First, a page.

By Andrew Williams --
Are communications between a patent agent and a client privileged? Up until last week, the Federal Circuit had not addressed the subject, although there had been a split with the district courts that had considered the issue. But, in In re Queen's University at Kingston, the Federal Circuit decided the question in the affirmative. Therefore, unless the Court rehears this case, otherwise takes up the issue en banc, or the holding is overturned by the Supreme Court, there will be a patent agent-client privilege. The panel was not in complete agreement, however. Writing in dissent, Judge Reyna indicated that he would not have created this new privilege. He complained, in part, that the extent of the new privilege is unclear. However, without trying to be tautological, the privilege should extend as far as a patent agent is ethically allowed to practice before the Patent Office.
The facts of the case are essentially irrelevant. The Canadian Queen's University at Kingston and PARTEQ Innovations had sued Samsung in the Eastern District of Texas, alleging that the SmartPause feature on Samsung's newest devices infringed the patents-in-suit. Samsung moved the District Court to compel the production of documents withheld because of "privilege relating to communications with its patent agents." The magistrate judge granted the motion to compel. The District Court did not alter that determination and did not certify the issue. However, it did agree to stay production pending a writ of mandamus (from which this case stems).
The first question is whether the Federal Circuit should even have granted mandamus review in the first place. There are three considerations for review when a claim of privilege is at issue: "whether (1) there is raised an important issue of first impression, (2) the privilege would be lost if review were denied until final judgment, and (3) immediate resolution would avoid the development of doctrine that would undermine the privilege." Slip Op. at 5 (citing In re Seagate Tech., LLC, 497 F.3d 1360, 1367 (Fed. Cir. 2007) (en banc)). As noted above, this is a case of first impression for the Federal Circuit. In addition, the Court reasoned that if it waited until final judgement on the merits, it would basically be impossible for the Court to "disentangle" the impact of these documents. It is, however, unclear how this element would ever be considered in the negative (wouldn't it always be difficult to disentangle the impact of wrongly-compelled produced documents). Finally, immediate resolution would avoid further inconsistent development of the doctrine in the district courts. As such, even though the Court noted that the legal standard is exacting, it found it to be present in this case.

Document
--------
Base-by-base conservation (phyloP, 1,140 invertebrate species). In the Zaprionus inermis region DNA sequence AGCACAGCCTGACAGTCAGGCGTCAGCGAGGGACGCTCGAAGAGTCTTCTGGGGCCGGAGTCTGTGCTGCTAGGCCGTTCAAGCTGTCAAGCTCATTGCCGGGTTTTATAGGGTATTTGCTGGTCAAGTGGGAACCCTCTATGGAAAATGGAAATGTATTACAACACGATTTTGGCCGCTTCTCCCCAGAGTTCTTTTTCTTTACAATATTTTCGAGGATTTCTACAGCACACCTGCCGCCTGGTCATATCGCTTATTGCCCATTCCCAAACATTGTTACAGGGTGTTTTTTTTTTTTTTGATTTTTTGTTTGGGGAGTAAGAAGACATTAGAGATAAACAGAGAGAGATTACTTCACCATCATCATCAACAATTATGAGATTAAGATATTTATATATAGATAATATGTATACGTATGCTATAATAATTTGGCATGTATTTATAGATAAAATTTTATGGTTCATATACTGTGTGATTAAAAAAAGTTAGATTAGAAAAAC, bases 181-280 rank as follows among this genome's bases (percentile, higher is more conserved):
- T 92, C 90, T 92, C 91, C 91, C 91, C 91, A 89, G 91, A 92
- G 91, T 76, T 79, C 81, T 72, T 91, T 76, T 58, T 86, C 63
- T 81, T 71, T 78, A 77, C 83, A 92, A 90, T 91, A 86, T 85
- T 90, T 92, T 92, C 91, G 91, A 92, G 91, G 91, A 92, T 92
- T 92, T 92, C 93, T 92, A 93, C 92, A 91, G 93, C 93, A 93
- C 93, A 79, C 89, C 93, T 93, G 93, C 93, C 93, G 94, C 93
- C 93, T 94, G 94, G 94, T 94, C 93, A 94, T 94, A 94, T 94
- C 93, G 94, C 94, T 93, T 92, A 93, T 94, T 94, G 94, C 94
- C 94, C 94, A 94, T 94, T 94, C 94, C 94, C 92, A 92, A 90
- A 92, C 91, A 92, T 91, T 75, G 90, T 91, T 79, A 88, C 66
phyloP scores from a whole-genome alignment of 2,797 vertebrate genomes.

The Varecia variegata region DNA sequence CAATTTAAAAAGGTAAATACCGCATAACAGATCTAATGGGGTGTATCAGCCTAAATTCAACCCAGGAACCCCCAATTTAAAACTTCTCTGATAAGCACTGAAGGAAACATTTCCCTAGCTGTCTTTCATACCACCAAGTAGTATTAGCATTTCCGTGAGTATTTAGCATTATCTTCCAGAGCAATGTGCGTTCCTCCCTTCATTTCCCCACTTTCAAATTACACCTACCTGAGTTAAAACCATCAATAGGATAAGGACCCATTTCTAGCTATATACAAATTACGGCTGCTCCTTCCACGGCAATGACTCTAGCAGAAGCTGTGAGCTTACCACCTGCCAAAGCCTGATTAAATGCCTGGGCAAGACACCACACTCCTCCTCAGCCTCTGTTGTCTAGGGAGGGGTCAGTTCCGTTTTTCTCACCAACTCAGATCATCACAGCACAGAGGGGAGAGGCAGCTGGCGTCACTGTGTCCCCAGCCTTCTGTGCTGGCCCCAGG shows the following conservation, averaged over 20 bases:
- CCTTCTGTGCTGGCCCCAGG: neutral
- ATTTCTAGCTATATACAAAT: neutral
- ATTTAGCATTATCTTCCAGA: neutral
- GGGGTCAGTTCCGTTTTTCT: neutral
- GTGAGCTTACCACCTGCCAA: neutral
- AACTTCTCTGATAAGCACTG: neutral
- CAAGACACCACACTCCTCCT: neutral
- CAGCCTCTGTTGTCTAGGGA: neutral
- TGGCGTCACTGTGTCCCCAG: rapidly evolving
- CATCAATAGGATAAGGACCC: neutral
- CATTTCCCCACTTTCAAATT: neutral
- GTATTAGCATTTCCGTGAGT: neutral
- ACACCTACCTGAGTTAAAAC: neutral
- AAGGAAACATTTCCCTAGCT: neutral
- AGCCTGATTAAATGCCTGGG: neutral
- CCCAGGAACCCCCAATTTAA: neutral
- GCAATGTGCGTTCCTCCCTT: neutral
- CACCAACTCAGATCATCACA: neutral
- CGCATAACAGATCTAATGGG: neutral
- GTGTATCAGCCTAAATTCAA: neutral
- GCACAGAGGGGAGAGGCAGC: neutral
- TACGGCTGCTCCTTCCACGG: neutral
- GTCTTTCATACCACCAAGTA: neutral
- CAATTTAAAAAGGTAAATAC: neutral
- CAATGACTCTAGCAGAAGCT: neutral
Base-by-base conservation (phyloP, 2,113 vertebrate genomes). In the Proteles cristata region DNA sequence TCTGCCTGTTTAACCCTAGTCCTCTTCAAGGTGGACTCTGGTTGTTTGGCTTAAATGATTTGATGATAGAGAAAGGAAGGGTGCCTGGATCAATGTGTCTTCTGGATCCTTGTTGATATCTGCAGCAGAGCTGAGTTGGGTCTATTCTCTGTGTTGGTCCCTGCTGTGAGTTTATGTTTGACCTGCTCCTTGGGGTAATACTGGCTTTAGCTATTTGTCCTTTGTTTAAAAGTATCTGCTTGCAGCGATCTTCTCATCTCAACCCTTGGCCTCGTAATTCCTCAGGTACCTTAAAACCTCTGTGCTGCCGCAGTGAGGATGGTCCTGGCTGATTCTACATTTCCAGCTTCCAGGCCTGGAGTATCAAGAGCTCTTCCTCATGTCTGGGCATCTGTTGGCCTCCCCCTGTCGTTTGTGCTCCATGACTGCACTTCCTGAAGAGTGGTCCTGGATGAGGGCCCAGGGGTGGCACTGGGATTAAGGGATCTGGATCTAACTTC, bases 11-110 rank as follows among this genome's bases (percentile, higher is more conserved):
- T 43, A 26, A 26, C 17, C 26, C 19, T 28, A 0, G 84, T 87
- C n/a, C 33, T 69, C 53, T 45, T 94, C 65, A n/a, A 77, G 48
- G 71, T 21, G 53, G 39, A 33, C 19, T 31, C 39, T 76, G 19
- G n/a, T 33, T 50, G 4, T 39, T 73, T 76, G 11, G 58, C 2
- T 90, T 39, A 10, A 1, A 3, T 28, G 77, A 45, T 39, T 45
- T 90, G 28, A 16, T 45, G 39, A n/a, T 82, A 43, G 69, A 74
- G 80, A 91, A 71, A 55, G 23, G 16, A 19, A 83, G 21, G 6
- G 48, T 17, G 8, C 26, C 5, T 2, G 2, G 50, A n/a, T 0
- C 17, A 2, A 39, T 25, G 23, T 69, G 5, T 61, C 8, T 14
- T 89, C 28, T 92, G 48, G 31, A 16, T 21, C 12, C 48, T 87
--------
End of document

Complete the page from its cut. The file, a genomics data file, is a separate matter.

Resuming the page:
In ultimately finding that the privilege exists, the Court relied heavily on Sperry v. State of Florida, 373 U.S. 379 (1963). This is the same case that the Patent Office cites as authority for promulgating ethics rules, such as the recent adoption of the USPTO Rules of Professional Conduct (see "USPTO Publishes Final Rule Adopting New Rules of Professional Conduct"). The Federal Circuit in this case relied on Sperry because Rule 501 of the Federal Rules of Evidence allows a court to define new privileges based on the common law, which is not static but interpreted "in light of reason and experience . . . ." The Sperry case addressed two issues. First, the Supreme Court determined that non-attorney patent agents practicing before the Patent Office were, in fact, practicing law. Second, it held that the State of Florida could not regulate this practice. This is because Congress authorized this practice of law by non-attorneys, and the States could therefore not prohibit or regulate this activity. As the Federal Circuit noted, "[i]n holding that the State of Florida had no authority to regulate the admitted practice of law by patent agents, the Supreme Court emphasized that it is Congress who has authorized and continues to permit the practice of law by patent agents when appearing before the Patent Office."
Of course, new privileges are not created lightly. Indeed, the Court noted that there is a presumption against recognizing a new privilege. The attorney-client privilege is most well-known, which exists to "encourage full and frank communication." However, there are plenty of cases where new privileges were not adopted, such as with accountants and jailhouse lawyers. It was the unique role of patent agents as established by Congress that weighed in favor of the privilege. In essence, clients have a reasonable expectation that all communications related to legal services in preparing and prosecution patent applications will be kept privileged. As the Court put it: